As if the regular pressures of being a Beatle in 1969 weren’t enough, Paul McCartney was having a busy time in March that year. The group were on the verge of releasing “Get Back” as a single. He and George Harrison were immersed in their work with Apple Records signing Jackie Lomax. Then there was the little matter of a date at Marylebone Registry Office on March 12, where Paul got married to Linda Eastman.
One thing was for sure in the run-up to his nuptials: McCartney had no time for a stag night. He only announced his betrothal to Lee and Louise Eastman’s second oldest of four children the day before the ceremony. On the night of March 11, far from any revelry on the last evening of his bachelorhood, Paul was in the basement studio of Apple Records in London’s Savile Row with George. There, they worked on plans for fellow Liverpudlian Lomax’s next Apple single, to be the follow-up to Harrison’s song “Sour Milk Sea.”
McCartney was keen for Lomax to release his cover of the Coasters’ “Thumbin’ A Ride” to be his next 45, and played drums and guitar on the session that night, with Harrison on lead guitar. In the end, a different track, “New Day,” became Lomax’s next release, with “Thumbin’ A Ride” on the B-side.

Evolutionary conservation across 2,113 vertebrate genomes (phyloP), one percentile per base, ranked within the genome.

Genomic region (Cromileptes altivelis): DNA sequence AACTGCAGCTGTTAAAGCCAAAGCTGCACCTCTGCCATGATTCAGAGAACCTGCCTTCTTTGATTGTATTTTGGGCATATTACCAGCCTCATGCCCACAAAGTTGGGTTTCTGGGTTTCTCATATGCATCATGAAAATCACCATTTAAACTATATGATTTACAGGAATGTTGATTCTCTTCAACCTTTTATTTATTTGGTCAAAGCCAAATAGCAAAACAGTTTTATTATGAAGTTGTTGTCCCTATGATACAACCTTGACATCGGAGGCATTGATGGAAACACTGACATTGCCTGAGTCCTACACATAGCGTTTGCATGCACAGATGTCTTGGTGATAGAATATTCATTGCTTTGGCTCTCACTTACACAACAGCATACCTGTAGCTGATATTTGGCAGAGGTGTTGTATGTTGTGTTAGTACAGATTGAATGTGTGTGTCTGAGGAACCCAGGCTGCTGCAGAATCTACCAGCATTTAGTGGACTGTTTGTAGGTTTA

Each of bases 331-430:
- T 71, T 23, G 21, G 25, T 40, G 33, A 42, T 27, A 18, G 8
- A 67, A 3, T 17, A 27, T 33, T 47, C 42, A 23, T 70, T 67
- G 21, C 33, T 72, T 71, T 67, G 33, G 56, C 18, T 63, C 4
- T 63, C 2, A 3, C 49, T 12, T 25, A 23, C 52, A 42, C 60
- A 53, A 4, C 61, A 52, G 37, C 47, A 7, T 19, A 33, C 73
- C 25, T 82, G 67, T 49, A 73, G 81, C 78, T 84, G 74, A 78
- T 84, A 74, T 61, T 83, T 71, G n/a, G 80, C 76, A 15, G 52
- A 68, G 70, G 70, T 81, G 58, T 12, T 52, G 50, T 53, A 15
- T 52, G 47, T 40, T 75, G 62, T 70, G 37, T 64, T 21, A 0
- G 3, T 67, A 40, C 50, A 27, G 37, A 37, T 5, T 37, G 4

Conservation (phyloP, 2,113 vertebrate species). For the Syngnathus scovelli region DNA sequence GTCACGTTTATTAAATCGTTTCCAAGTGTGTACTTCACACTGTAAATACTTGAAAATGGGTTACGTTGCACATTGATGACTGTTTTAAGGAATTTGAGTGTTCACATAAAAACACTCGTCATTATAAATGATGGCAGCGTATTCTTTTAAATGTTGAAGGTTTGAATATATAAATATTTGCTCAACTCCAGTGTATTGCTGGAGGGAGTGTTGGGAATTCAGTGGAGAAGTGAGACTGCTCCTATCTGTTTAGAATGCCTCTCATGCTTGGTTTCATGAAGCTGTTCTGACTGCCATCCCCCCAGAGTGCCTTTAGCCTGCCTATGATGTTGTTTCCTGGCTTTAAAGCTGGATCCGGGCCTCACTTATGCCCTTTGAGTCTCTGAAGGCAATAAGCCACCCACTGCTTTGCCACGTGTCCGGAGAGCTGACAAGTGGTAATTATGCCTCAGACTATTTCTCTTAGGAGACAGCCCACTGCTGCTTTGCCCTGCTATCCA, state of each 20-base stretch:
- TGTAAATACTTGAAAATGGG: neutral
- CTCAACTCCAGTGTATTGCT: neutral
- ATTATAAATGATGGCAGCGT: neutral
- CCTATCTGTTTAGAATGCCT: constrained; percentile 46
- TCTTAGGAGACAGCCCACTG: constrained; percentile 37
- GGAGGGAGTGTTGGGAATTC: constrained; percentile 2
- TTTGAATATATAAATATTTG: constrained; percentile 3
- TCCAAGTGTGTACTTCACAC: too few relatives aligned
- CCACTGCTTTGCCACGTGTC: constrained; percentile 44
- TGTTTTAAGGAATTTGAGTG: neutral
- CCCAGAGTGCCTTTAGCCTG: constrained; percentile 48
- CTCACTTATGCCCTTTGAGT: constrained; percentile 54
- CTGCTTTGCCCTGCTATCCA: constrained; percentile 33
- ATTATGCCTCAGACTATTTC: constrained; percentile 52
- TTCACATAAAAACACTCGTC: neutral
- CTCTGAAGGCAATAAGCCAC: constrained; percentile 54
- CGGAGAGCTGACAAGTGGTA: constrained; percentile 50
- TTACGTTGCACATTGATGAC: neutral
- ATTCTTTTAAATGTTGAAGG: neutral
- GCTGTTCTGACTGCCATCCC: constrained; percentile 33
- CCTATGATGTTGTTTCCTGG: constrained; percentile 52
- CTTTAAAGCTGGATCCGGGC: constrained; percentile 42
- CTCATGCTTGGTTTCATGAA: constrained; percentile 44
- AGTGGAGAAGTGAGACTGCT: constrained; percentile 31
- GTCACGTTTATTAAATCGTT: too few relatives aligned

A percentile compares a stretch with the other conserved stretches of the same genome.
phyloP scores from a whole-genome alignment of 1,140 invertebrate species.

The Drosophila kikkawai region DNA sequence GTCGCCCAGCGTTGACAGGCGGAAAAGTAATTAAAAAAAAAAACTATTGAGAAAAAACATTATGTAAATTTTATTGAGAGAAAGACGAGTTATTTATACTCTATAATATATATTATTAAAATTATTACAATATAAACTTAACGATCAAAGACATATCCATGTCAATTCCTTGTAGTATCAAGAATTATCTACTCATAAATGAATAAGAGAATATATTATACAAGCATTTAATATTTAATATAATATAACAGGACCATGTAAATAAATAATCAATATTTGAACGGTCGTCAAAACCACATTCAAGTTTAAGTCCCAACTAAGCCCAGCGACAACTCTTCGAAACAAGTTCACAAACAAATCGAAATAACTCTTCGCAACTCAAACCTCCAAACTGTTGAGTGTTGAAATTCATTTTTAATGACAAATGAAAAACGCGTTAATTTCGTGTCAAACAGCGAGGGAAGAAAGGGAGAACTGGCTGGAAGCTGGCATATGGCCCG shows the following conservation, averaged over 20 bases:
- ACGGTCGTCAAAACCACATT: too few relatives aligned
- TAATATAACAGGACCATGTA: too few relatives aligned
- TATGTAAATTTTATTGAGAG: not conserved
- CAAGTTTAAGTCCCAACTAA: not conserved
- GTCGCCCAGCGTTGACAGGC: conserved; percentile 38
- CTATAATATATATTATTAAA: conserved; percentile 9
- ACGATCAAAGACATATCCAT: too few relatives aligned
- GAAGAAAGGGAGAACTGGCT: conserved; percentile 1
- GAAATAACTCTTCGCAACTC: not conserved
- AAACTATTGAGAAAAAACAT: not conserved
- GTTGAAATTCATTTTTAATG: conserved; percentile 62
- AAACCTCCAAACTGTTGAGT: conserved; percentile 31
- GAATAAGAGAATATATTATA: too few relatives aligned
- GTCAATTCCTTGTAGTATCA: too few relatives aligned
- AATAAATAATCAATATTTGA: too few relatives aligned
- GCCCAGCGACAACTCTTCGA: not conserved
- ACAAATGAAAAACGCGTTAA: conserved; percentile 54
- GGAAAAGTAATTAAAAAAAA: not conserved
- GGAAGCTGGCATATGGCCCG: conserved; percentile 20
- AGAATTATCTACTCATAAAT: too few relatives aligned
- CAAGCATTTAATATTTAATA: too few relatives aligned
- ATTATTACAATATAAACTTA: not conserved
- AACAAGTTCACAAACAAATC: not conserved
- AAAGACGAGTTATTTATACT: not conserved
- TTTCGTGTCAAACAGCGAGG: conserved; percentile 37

During that week, from March 10-14, mixing continued on what became The Beatles’ Let It Be album, not at Abbey Road but at Olympic Studios. Noted engineer Glyn Johns, called in by the group the week before to turn a large number of eight-track recordings into an LP, oversaw mixes of such track as “The Long and Winding Road,” “The Two Of Us” (originally known as “On Our Way Home”) and “I’ve Got A Feeling.”
The next day, amid much sobbing from Paul’s attendant army of female fans, he and Linda kept their registry office date, with Paul’s brother Mike and Beatles insider Mal Evans as witnesses. No other Beatles were present. As he would later reveal to confidant Barry Miles in the book Many Years From Now, McCartney and his future wife almost didn’t get that far. “We were crazy,” he said. “We had a big argument the night before we got married and it was nearly called off.
“We were very up and down, quite funky compared to the eventual image of ‘Twenty-five years of married bliss! Aren’t they lucky for people in showbiz?’ But we are. You get this picture of us swanning along in a little rowboat managing to avoid the white water, but we were right in the middle of that white water, man, so it’s even more miraculous that we made it. But we did.”